If the rising price of oil has a negative impact on the economies of wealthy countries, it is devastating for poor, debt-ridden countries. This article in Reuters Science News talks about a UN initiative to tap into the geothermal potential that lies beneath Africa.
As heavily indebted Africa sinks under rising oil prices, a U.N.-sponsored project aims to give the continent access to vast reserves of cheap, clean energy.
The African Rift Geothermal facility project aims to tap the heat trapped in rocks deep beneath the floor of the geological feature that runs from the Red Sea to Mozambique.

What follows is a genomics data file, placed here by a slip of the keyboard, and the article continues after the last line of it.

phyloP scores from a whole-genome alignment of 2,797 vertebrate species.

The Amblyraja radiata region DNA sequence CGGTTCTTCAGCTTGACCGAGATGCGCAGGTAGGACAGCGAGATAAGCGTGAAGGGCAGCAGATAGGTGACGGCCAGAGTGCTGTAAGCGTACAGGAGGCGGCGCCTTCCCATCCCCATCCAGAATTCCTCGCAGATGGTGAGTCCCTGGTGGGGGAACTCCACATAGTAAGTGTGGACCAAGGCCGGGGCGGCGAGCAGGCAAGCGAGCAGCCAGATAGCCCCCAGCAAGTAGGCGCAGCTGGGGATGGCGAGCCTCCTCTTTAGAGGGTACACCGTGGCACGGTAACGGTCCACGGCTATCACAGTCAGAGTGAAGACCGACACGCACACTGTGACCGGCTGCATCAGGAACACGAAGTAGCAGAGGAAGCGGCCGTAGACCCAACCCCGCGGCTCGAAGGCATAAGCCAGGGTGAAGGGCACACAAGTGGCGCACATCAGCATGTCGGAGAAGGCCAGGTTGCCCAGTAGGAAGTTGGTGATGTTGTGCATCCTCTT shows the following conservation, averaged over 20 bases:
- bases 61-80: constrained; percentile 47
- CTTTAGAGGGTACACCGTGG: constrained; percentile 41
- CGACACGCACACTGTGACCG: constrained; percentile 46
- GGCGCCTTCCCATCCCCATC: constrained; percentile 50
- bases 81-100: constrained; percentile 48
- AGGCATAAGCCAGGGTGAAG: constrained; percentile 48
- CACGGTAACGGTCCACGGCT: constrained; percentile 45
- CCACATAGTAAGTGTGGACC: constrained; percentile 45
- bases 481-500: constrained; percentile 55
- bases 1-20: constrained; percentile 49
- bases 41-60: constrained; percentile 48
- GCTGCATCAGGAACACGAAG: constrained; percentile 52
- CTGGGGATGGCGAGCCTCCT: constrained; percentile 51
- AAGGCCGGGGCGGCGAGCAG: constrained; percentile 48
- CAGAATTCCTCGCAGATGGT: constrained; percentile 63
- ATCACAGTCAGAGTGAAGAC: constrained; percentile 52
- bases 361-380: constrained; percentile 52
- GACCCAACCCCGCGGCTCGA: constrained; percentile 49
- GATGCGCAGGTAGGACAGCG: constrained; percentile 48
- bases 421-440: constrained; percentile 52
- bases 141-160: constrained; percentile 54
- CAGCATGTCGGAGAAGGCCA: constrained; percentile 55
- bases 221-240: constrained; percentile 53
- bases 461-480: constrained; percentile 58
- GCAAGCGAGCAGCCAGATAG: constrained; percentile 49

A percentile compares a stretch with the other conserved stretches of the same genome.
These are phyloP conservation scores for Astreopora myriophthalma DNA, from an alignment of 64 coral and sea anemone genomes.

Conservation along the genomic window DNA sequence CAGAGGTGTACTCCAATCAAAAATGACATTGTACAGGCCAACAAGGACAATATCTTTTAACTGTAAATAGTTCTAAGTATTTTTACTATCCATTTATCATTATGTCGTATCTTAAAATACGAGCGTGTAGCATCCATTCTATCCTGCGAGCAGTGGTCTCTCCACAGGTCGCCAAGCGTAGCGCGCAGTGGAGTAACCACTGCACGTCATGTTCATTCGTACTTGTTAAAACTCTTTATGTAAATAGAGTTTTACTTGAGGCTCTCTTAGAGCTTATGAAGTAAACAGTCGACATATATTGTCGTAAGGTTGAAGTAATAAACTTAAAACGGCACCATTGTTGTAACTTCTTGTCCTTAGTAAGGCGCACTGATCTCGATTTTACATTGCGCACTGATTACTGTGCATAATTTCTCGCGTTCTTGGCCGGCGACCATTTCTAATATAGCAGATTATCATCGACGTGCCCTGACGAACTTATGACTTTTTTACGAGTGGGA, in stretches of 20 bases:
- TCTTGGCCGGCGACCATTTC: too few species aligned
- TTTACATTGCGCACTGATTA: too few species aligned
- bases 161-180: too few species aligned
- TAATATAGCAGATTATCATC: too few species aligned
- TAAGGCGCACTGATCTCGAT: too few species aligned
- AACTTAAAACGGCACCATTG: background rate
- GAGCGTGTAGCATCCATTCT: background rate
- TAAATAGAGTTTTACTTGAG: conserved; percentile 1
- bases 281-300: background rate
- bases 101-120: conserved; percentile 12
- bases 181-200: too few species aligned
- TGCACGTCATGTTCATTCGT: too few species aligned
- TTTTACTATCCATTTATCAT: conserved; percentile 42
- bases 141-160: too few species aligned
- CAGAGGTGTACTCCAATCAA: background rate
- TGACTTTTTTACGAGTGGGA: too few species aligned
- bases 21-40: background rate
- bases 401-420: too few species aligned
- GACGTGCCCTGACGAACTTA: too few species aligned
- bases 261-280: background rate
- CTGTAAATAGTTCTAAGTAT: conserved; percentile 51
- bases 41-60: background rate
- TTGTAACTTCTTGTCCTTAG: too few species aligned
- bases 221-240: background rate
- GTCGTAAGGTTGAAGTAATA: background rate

"Oil today is $57 a barrel. That is sucking up every cent of development aid to Africa," a spokesman for the U.N. Environment Programme said...
...The Rift Valley runs through Sudan, Ethiopia, Eritrea, Djibouti, Somalia, Kenya, Uganda, Rwanda, Burundi, the Democratic Republic of the Congo, Tanzania and Malawi through Mozambique.
"The potential benefit for these energy-starved countries is vast," the UNEP spokesman said.
...But there are huge technical let alone financial obstacles to overcome first.
The existing drilling technology -- mostly based on oil exploration -- is not suited to the very high temperatures experienced when trying to tap geothermal sources and start-up costs can be prohibitive.
The UN and its partners are busy raising the finance for the pilot project which they hope will get under way this year.